Settling a Toddler: What can help?

Settling a younger child in a new country can be quite a challenge. Everything is new, nothing the same, the environment, outdoor, the house, furniture, etc.. Parents may experience some stress and anxieties, the child will feel too. On the other hand, some things may be the same such as having dinner together, sibling relationships, games, clothes, toys.

It was very difficult initially to settle our youngest (https://pascaleparadis.org/2016/05/02/i-want-another-family-my-bedroom-light-is-not-working-i-dont-have-many-toys-and-mamans-bed-is-now-pink-i-want-a-blue-house-emile-3-years-old/). I can now say that we have turned a huge corner, no more tears, potty trained day and night, great success! Some strategies have been particularly helpful so I write these here in the view that it may be helpful to other families experiencing similar situations.

  • Find a special activity you like to do together, take pictures, bring these to nursery, show these to staff
  • Bringing a teddy or comforter to nursery
  • Talking to staff about his interests
  • Encouraging your child to talk about what he likes at nursery
  • Talking to staff about an activity you did at home
  • Communicative and positive transition times: morning and home times; talk about routines, eating, sleeping, potty training, mood
  • Transition times with family members i.e. brother and sister coming in to the nursery and talking about what he does there. For example, looking at animals together, or a book. It is a great opportunity for the younger child to show to his siblings his environment.
  • Bringing a toy from home to show his friends and staff (often a new toy we purchased as we had little)
  • Looking at pictures of him doing an activity in the nursery portfolio
  • Mum and dad coming to play for a little bit at nursery
  • Surprises at the end of the day such as choosing at the supermarket what he wants to eat for dinner. Rewards such as time on the iPad.
  • Finding a common interest between home and nursery, and share pictures, photographs, drawings, at nursery. For example, our little one loves animals so we talked about that at the nursery and we talked about our adventures seeing animals. We have visited the chicken enclosure at nursery as well as the rabbit area. Our little one was able to talk about the animals to us, how he feeds, how he holds them
  • Keep the routine going, similar routines to the ones before.
  • Repeating scripts has worked well when he did not want to go to nursery. For example, ‘let’s go to nursery’ (not giving a choice such as ‘do you want to go to nursery’), ‘Maman is going to work, lots of work to do, boring work, you know I love you and will come back at the end of the day to pick you up’ (reassurance that you will be back as everything is new, the child may be anxious about you not coming back), ‘I am working today, a boring day (not letting the child think your are having amazing adventures when not with you)’, ‘you will have lots of fun here’, ‘you like the slide’ (emphasis on likes and interests), ‘you like it at nursery’, ‘you have such amazing days’… keep it positive and motivating.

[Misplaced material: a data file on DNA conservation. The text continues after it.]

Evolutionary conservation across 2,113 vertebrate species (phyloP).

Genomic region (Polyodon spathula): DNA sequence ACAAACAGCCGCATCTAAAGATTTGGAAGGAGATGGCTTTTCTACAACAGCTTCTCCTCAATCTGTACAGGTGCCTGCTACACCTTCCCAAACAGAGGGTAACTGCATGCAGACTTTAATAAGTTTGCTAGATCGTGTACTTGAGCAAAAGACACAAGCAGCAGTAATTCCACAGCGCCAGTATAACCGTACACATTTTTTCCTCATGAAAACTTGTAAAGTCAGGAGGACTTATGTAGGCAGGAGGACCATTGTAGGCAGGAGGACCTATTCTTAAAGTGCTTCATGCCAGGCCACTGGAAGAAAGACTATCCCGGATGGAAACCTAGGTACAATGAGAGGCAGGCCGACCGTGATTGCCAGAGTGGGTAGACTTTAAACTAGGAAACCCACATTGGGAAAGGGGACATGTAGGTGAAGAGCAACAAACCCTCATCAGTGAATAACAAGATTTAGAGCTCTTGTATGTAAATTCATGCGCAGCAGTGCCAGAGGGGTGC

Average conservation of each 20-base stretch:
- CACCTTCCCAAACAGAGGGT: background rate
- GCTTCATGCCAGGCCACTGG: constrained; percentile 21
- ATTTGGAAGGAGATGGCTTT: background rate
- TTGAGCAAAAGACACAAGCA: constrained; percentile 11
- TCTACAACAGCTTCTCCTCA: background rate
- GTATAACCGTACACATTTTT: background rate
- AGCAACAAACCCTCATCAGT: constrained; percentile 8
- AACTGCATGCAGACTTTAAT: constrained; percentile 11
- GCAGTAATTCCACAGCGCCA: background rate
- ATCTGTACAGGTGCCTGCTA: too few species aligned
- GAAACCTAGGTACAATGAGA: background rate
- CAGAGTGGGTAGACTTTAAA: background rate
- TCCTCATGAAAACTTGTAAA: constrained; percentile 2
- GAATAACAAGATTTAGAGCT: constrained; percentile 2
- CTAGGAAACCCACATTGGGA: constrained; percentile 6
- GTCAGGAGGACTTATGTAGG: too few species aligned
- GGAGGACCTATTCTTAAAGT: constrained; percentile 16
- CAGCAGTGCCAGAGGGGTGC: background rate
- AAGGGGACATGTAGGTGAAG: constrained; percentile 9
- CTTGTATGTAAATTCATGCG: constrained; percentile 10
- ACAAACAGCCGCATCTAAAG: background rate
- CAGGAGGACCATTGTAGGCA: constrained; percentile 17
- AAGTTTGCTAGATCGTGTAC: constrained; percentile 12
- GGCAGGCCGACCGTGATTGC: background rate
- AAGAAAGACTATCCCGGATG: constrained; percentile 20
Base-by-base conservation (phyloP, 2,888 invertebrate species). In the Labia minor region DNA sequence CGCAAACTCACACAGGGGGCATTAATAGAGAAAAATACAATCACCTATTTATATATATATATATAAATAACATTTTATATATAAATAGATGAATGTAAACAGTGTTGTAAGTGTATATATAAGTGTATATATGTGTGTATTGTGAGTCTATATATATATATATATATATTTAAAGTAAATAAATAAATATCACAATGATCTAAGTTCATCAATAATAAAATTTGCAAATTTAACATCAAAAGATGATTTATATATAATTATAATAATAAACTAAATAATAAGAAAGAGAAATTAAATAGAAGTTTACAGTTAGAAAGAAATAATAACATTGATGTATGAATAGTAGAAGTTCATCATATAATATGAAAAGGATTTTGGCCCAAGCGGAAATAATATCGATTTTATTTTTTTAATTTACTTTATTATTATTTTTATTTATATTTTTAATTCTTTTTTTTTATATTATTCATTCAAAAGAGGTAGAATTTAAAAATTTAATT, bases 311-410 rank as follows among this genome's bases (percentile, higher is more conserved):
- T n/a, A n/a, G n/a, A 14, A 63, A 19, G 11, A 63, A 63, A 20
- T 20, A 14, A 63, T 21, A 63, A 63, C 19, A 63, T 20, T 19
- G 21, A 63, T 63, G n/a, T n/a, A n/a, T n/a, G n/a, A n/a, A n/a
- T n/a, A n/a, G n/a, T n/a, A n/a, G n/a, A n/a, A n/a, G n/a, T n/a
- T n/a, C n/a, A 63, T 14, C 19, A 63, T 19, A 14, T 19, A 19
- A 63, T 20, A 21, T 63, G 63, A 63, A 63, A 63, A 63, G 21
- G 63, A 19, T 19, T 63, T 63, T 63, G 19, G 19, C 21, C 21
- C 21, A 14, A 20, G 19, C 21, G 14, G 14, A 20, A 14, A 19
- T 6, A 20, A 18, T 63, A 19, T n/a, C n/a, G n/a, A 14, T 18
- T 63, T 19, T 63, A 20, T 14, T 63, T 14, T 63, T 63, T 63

• Try to stay calm and keep positive. Children can pick up our emotions very quickly so by keeping calm and positive they will feel that way too…
  • A keyperson approach or a person who appears to have built a positive relationship with your child may help settle him in transition times. Having a relationship with that keyperson may help understand what the child is going through or discuss more in-depth their interests and difficulties.
  • Ensure that you continue to respect my rules and values of the family. Continue to be firm with ground rules. It can be difficult to continue adopting these rules when everything is new and different. It will help to respect these rules, be persistent.
  • Keep communicating with staff about difficulties and challenges. We initially had three days of childcare, Monday, Wednesday and Friday. I felt it did not encourage adaptation as it was too ‘bitty’. Staff felt it would give my child too long at home if I joined the three days together, like Monday, Tuesday, Wednesday, leaving a full four days at home. Although I understand that concept, I felt that my child would benefit from the three day routine, similar to his older siblings as they go to school. We kept the communication opened and carried on discussing the issues. I then decided to move his days to three consecutive days. It worked much better for him.
  • Ensure that you understand different routines and whether these work for you and your child. We are still having difficulties with sleep patterns. At nursery, they sleep for an hour during the day, which is a completely different routine to the UK. My child was chocked initially about this routine and did not want to sleep, but now goes on the mat and has an hour. For us, it is tricky because it means he does not go to sleep until 10pm. We are still finding our way with this change…

 

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